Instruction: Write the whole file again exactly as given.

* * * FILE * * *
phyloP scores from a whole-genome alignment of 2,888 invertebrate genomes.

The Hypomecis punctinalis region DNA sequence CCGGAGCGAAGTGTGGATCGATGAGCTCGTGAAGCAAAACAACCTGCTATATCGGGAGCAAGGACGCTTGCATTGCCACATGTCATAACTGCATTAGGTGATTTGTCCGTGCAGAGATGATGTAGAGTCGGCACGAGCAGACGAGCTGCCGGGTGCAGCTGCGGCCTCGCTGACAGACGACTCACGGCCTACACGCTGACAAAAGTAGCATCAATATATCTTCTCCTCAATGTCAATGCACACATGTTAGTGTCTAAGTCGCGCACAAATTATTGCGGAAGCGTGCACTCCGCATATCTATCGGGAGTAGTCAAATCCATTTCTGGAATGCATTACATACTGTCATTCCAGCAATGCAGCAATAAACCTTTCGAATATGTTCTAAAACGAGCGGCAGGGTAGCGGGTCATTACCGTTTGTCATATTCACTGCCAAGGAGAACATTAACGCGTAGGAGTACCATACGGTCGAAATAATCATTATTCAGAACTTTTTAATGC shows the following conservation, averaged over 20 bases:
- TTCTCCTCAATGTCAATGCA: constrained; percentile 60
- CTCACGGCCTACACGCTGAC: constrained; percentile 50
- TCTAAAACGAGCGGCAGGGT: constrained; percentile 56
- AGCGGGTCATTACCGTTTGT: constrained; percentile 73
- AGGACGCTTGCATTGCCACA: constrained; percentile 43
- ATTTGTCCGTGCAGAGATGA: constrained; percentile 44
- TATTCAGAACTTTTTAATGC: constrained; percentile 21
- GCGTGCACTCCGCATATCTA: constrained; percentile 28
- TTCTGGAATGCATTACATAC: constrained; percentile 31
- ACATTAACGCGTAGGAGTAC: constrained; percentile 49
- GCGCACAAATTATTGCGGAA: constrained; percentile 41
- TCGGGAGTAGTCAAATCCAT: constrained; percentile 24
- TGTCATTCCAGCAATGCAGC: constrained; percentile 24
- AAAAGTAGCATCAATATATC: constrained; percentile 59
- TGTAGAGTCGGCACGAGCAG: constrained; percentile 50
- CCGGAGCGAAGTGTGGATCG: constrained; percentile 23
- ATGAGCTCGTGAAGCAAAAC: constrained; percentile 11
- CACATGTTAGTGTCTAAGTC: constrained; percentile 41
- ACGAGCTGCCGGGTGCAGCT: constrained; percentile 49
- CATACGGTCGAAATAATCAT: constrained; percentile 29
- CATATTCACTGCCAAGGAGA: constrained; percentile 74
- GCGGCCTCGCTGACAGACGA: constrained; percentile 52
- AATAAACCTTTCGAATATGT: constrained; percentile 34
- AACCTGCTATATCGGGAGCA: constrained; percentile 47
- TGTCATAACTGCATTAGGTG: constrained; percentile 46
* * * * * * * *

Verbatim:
phyloP scores from a whole-genome alignment of 2,888 invertebrate genomes.

The Hypomecis punctinalis region DNA sequence CCGGAGCGAAGTGTGGATCGATGAGCTCGTGAAGCAAAACAACCTGCTATATCGGGAGCAAGGACGCTTGCATTGCCACATGTCATAACTGCATTAGGTGATTTGTCCGTGCAGAGATGATGTAGAGTCGGCACGAGCAGACGAGCTGCCGGGTGCAGCTGCGGCCTCGCTGACAGACGACTCACGGCCTACACGCTGACAAAAGTAGCATCAATATATCTTCTCCTCAATGTCAATGCACACATGTTAGTGTCTAAGTCGCGCACAAATTATTGCGGAAGCGTGCACTCCGCATATCTATCGGGAGTAGTCAAATCCATTTCTGGAATGCATTACATACTGTCATTCCAGCAATGCAGCAATAAACCTTTCGAATATGTTCTAAAACGAGCGGCAGGGTAGCGGGTCATTACCGTTTGTCATATTCACTGCCAAGGAGAACATTAACGCGTAGGAGTACCATACGGTCGAAATAATCATTATTCAGAACTTTTTAATGC shows the following conservation, averaged over 20 bases:
- TTCTCCTCAATGTCAATGCA: constrained; percentile 60
- CTCACGGCCTACACGCTGAC: constrained; percentile 50
- TCTAAAACGAGCGGCAGGGT: constrained; percentile 56
- AGCGGGTCATTACCGTTTGT: constrained; percentile 73
- AGGACGCTTGCATTGCCACA: constrained; percentile 43
- ATTTGTCCGTGCAGAGATGA: constrained; percentile 44
- TATTCAGAACTTTTTAATGC: constrained; percentile 21
- GCGTGCACTCCGCATATCTA: constrained; percentile 28
- TTCTGGAATGCATTACATAC: constrained; percentile 31
- ACATTAACGCGTAGGAGTAC: constrained; percentile 49
- GCGCACAAATTATTGCGGAA: constrained; percentile 41
- TCGGGAGTAGTCAAATCCAT: constrained; percentile 24
- TGTCATTCCAGCAATGCAGC: constrained; percentile 24
- AAAAGTAGCATCAATATATC: constrained; percentile 59
- TGTAGAGTCGGCACGAGCAG: constrained; percentile 50
- CCGGAGCGAAGTGTGGATCG: constrained; percentile 23
- ATGAGCTCGTGAAGCAAAAC: constrained; percentile 11
- CACATGTTAGTGTCTAAGTC: constrained; percentile 41
- ACGAGCTGCCGGGTGCAGCT: constrained; percentile 49
- CATACGGTCGAAATAATCAT: constrained; percentile 29
- CATATTCACTGCCAAGGAGA: constrained; percentile 74
- GCGGCCTCGCTGACAGACGA: constrained; percentile 52
- AATAAACCTTTCGAATATGT: constrained; percentile 34
- AACCTGCTATATCGGGAGCA: constrained; percentile 47
- TGTCATAACTGCATTAGGTG: constrained; percentile 46